With the help of one of our team of experts, there are a number of defences and other factors which may apply to save your licence or limit the sentence when faced with a charge of drug driving.

Drug Driving

Drug driving is a serious offence. However with the help of one of our team there are a number of defences and other factors which may help save your licence or limit the sentence.

We have regularly advanced successful defences around failures in police or forensic procedures in relation to blood samples.

We’ll meticulously check all the evidence against you and uncover any failings in forensic or police procedures.

Our damage limitation strategy has helped avoid or minimize driving bans for many clients and we’re often chosen by many as we have a track record of winning cases which others thought were unwinnable.

What is the procedure if I am stopped by the police whilst driving my vehicle?

If the police speak to you at the roadside they could request that you provide a roadside drug swipe sample if they believe you were driving under the influence of drugs. It is common if the police believe the driver’s behaviour is unusual to request for a roadside drug test to see if the driver is under the influence of cannabis or cocaine or a roadside breathalyser test which would indicate if the driver exceeds the drink driving legal limit. If a drug swipe returns a positive reading then the driver will be arrested and taken to a police station custody suite where a blood test will be undertaken by a health care professional.

The driver would then be released from the police station as the blood sample would need to be sent to the laboratory to be forensically analysed. The police will contact the driver once they receive the result of the blood test. Should the sample show that the driver exceeded the legal limit for a specified controlled drug then they would be charged with the offence under Section 5A Road Traffic Act 1988.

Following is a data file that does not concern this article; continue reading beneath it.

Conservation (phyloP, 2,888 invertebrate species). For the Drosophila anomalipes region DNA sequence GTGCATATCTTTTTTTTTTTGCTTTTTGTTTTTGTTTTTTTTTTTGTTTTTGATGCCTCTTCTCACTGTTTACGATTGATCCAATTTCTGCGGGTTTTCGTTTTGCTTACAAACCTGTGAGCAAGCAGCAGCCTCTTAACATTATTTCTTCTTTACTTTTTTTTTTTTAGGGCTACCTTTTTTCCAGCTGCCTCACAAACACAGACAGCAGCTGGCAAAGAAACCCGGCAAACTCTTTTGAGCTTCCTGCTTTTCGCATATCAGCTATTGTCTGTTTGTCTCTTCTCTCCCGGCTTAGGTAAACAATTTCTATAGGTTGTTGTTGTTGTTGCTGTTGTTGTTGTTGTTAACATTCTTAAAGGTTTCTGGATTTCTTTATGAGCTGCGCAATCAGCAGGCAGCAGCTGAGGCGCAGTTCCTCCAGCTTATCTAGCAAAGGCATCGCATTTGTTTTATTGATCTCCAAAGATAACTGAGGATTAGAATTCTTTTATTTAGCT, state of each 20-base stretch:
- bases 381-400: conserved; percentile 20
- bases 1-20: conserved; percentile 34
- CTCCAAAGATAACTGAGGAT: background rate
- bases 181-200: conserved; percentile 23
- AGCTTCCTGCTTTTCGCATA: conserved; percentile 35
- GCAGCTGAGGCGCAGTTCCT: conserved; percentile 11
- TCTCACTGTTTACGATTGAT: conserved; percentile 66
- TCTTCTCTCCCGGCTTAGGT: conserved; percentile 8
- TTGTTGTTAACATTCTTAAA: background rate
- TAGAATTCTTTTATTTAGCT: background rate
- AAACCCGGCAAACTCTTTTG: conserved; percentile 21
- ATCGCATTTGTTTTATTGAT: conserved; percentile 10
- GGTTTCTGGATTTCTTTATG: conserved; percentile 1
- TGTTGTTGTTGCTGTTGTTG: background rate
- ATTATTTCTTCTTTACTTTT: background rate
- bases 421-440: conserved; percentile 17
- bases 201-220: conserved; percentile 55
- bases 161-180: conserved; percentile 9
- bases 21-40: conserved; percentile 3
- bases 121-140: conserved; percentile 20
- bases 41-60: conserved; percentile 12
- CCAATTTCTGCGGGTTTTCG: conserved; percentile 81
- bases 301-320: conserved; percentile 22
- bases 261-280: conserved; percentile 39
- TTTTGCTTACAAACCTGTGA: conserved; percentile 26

This section of legislation also includes individuals who attempt to drive and are ‘in charge’ of a vehicle whilst exceeding the legal limit for a specified controlled drug. If you refused to provide a sample of blood either at the roadside or in the police station then you would likely be charged with a failure to provide offence. A further offence of being unfit to drive through drugs (Section 4(1) Road Traffic Act 1988) can also apply but this is usually the case when the police don’t have a positive blood test result from you but would base the charge on observations as to your behaviour, driving and condition.

What are the legal limits on drugs whilst driving in England and Wales?

It is an offence to drive whilst exceeding the drug drive legal limits. The limits set for illegal drugs are in line with a zero-tolerance approach but ruling out accidental exposure.  On 2nd March 2015, eight generally prescription and eight illicit drugs were added into new regulations that came into force in England and Wales. Further regulations on amphetamine came into force on 14th April 2015.

Below is the table of these drugs and the legal limits:

‘Illegal’ drugs (‘accidental exposure’ – zero tolerance approach)Threshold limit in microgrammes per litre of blood (µg/L)
delta-9-tetrahydrocannabinol (cannabis)2µg/L
lysergic acid diethylamide1µg/L